News

School of Business emphasizes experiential learning

April 14, 2014

Newburgh, NY -

School of Business

The recent Mount forum, “Manufacturing: Alive and Well in the Hudson Valley,” sponsored by the School of Business. Left to right: Moira Tolan, professor of business, moderator; Louis Chappo, vice president of manufacturing at GTI Graphic Technology; Vincent Cozzolino, CEO, FALA Technologies; and Harold King, executive director at Council of Industry; and Richard Cocco Jr., owner and president, E&O Mari Inc. / La Bella Strings.

Mount Saint Mary College’s School of Business is serious about hands-on education and research.

Colleen P. Kirk, assistant professor of marketing, discussed “Psychological Ownership and Consumer Value Creation” at Added Value Inc., a New York City subsidiary of advertising and media conglomerate WPP, Inc. Three marketing students – Leanne O’Reilly of Mahopac, N.Y.; Anne White of Rockaway Beach, N.Y.; and graduate student Theresa Tolan of Brewster, N.Y. – attended the talk and toured the facilities of Kantar Media. The students also begin a mentoring relationship with some of the Added Value executives.

School of Business In return, Lisa Noble, vice president of quantitative insights at Added Value Inc., gave a talk at the Mount titled “Market Research for Smarties: How to get inside consumers’ heads to solve brand problems.” Also speaking at the Mount was Claire Carmichael, Project Manager at Added Value and WPP Fellow.

Andrew Weiss, business chair, delved into the topic “What, If Anything, is a Faculty?” at the college’s latest Investigating Research on Campus (iROC) seminar.

Weiss concludes that a faculty comes from a continuous process of gathering and communicating for a coherent sense of education.

Right: Public accountant Jennifer George, a partner at Vanacore, DeBenedictus, DiGovanni & Weddell, LLP, recently spoke to Mount Saint Mary College business students about successful business interactions.

Education involves more than just class time, noted Weiss. It also includes experiential learning such as the recent Mount forum, “Manufacturing: Alive and Well in the Hudson Valley,” sponsored by the School of Business.

With a packed audience of students and the public, four local business leaders discussed the state of manufacturing in the Hudson Valley and beyond. The panelists were: Richard Cocco Jr., owner and president, E&O Mari Inc. / La Bella Strings; Vincent Cozzolino, CEO, FALA Technologies; Louis Chappo, vice president of manufacturing at GTI Graphic Technology; and Harold King, executive director at Council of Industry.

Moderating the discussion was Moira Tolan, professor of business, who was recently voted onto the Board of Directors of the Northeast Business and Economics Association.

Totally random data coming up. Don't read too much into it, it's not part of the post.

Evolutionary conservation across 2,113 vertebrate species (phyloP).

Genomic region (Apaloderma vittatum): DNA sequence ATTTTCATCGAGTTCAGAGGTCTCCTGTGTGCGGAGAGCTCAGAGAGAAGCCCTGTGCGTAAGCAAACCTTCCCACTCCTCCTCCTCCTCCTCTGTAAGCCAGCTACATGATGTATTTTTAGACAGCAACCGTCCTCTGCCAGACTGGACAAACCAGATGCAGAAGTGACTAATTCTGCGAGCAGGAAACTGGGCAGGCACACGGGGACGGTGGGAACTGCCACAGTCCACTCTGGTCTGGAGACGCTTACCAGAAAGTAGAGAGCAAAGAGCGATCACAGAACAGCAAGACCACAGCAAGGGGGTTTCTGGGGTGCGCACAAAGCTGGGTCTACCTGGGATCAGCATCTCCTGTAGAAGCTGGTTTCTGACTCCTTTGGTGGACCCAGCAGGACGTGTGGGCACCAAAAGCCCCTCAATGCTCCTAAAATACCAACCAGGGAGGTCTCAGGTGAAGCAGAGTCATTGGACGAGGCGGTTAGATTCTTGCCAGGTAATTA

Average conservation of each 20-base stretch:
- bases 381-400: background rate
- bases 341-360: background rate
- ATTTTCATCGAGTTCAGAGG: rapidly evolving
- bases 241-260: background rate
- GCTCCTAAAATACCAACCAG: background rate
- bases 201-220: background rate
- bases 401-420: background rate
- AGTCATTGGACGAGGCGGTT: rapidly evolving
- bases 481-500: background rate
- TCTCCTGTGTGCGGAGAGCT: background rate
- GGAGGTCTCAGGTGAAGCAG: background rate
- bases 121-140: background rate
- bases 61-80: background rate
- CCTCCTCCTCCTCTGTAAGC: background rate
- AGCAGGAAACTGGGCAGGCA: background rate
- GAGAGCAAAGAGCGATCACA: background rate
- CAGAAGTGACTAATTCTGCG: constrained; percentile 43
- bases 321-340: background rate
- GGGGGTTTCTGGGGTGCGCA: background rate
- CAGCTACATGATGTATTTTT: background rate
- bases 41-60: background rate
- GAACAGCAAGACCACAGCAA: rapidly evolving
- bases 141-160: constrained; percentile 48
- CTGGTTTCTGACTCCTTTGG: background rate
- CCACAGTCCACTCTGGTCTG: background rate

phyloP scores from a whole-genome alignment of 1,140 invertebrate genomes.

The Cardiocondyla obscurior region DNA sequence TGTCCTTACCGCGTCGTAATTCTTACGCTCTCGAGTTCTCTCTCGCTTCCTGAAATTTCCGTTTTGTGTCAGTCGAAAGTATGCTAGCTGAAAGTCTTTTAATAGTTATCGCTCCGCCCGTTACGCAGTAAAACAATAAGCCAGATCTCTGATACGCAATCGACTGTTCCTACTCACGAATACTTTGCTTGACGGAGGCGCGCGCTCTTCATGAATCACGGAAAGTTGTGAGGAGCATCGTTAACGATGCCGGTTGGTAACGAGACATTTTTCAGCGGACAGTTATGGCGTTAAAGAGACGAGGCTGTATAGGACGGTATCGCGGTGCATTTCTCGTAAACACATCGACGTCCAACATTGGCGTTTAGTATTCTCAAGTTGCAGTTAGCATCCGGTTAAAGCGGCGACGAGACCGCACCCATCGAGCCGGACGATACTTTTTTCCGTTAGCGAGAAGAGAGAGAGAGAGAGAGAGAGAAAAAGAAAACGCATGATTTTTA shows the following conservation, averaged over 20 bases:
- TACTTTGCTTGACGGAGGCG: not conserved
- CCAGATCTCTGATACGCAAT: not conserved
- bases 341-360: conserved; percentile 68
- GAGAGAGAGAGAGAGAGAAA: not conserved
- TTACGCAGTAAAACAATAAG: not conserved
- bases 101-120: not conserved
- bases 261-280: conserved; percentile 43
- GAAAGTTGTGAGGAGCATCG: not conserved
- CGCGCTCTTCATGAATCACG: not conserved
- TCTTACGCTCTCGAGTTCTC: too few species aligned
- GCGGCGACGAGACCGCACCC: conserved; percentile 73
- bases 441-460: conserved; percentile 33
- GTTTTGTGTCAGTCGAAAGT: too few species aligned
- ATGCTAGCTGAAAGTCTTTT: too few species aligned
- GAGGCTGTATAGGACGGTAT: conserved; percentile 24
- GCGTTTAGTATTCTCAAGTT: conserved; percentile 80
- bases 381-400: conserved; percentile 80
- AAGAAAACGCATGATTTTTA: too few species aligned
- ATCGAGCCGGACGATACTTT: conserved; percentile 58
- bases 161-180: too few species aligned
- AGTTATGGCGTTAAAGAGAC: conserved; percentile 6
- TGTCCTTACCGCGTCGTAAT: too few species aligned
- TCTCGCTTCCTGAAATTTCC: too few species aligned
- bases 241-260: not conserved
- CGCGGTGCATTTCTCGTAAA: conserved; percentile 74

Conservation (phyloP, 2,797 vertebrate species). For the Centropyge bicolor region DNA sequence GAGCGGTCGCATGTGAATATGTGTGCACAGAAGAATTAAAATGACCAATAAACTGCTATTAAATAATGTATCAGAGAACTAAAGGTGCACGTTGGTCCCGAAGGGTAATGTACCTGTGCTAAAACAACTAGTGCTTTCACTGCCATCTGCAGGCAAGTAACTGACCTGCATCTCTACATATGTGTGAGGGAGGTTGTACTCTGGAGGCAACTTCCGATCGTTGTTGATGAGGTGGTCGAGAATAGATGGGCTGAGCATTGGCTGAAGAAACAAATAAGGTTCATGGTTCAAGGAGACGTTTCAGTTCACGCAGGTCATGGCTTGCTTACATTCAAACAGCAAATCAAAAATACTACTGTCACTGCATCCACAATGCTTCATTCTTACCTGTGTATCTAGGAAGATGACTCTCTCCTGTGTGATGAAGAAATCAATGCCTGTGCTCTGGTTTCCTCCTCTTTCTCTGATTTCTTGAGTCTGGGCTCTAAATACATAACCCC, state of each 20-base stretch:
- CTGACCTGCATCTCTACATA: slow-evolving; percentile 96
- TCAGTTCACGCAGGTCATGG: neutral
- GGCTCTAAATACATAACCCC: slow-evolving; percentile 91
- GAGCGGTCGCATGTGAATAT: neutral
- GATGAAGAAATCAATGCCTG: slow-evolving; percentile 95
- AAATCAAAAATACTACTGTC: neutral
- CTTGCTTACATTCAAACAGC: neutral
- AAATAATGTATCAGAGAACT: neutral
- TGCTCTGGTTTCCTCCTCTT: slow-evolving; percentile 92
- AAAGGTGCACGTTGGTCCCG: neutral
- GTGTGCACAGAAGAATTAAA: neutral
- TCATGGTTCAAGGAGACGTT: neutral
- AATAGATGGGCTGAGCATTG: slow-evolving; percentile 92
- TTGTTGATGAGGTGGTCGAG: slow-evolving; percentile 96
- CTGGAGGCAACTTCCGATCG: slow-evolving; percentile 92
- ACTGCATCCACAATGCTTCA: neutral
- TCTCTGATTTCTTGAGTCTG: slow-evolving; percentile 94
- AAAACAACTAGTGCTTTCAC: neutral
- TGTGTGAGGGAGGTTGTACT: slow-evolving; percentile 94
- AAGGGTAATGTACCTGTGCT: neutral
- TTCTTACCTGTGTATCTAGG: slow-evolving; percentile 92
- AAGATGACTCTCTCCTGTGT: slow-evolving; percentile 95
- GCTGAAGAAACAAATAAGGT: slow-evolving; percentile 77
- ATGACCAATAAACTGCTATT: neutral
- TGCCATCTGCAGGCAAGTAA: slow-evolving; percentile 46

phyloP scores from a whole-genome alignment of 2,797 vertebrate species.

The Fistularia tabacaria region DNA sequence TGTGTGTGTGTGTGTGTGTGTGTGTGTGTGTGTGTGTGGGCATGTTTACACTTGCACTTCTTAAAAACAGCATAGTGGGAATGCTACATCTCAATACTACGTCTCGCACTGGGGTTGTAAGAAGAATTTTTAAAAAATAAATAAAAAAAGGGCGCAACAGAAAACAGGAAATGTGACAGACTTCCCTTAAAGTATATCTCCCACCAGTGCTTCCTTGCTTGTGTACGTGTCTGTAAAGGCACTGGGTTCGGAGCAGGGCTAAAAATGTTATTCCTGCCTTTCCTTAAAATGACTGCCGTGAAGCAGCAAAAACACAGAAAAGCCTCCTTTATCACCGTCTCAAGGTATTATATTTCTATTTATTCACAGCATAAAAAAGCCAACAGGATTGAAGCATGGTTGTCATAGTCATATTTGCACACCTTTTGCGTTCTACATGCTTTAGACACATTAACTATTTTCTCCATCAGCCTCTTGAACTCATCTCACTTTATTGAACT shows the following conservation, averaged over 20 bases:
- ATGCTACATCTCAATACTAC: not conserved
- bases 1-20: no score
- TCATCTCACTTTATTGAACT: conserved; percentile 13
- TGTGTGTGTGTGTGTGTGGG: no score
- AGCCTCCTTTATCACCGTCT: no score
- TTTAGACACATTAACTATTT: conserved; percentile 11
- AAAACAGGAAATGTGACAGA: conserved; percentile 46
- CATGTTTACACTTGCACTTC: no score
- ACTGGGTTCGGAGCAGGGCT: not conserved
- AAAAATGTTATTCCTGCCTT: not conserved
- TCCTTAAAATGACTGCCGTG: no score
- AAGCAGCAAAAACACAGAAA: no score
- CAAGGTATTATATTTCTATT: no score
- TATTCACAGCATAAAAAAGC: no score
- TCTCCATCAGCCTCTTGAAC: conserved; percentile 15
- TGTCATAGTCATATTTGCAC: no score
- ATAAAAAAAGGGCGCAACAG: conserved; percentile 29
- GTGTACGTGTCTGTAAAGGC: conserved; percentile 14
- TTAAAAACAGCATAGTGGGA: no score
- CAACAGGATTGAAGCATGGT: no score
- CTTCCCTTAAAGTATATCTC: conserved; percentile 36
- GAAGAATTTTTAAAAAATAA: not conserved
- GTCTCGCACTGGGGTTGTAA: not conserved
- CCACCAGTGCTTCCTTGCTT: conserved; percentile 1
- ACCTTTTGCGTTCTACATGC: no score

The Mount keeps business programs relevant to the needs of the community, as well as the students, through relationships with the Business Advisory Council and with organizations such as The Solar Energy Consortium (TSEC), co-founded by Cozzolino and Carl Meyer, president and CEO of TSEC and former CEO of Central Hudson Gas & Electric. This has made it possible to bring executives and businesspeople to teach specialized courses on contemporary issues. Along with Meyer, Cozzolino recently taught a course at the Mount about the business of renewable energy.

School of Business

Robert Unger, forensic accounting manager at Judelson, Giordano & Siegel, CPA, PC, was a guest lecturer on the topic of fraud and forensic accounting in the class of Tracey Niemotko, accounting professor at Mount Saint Mary College.

The students of Tracey Niemotko, accounting professor, recently learned the finer points of business communications from certified public accountant Jennifer George, a partner at Vanacore, DeBenedictus, DiGovanni & Weddell, LLP.

George offered tips for successful business interactions, such as maintaining eye contact, noting body language, respecting personal space, and dressing appropriately.

Handshakes can influence perceived business acumen, she revealed.

“You want a firm handshake,” she said. “Don’t squeeze so hard you hurt the other person, and stay away from a limp handshake as well.”

In Niemotko’s auditing class, Robert Unger, forensic accounting manager at Judelson, Giordano & Siegel, CPA, PC, was a guest lecturer on the topic of fraud and forensic accounting.

“Why is forensic accounting important?” asked Unger. “It responds to what we call an epidemic of recent fraudulent activities that have come to light. It provides an unbiased, detailed review of financial information.”

Unger discussed his job functions and took questions from eager students interested in a similar career path.

Accredited through the International Assembly for Collegiate Business Education (IACBE), the Mount’s School of Business prepares students for careers in a global economy. Business students develop critical thinking and communication skills to use in the fields of management, finance, economics, and marketing.

School of Business

Colleen P. Kirk, assistant professor of marketing at Mount Saint Mary College, presented “Psychological Ownership and Consumer Value Creation” at Added Value Inc. in New York City. Back row: Mount graduate student Theresa Tolan of Brewster, N.Y.; Colleen Kirk; Lisa Noble, vice president of quantitative insights at Added Value Inc., and Mount students Leanne O’Reilly of Mahopac, N.Y. and Anne White of Rockaway Beach, N.Y. Bottom row: The market research analyst team at Added Value, Inc.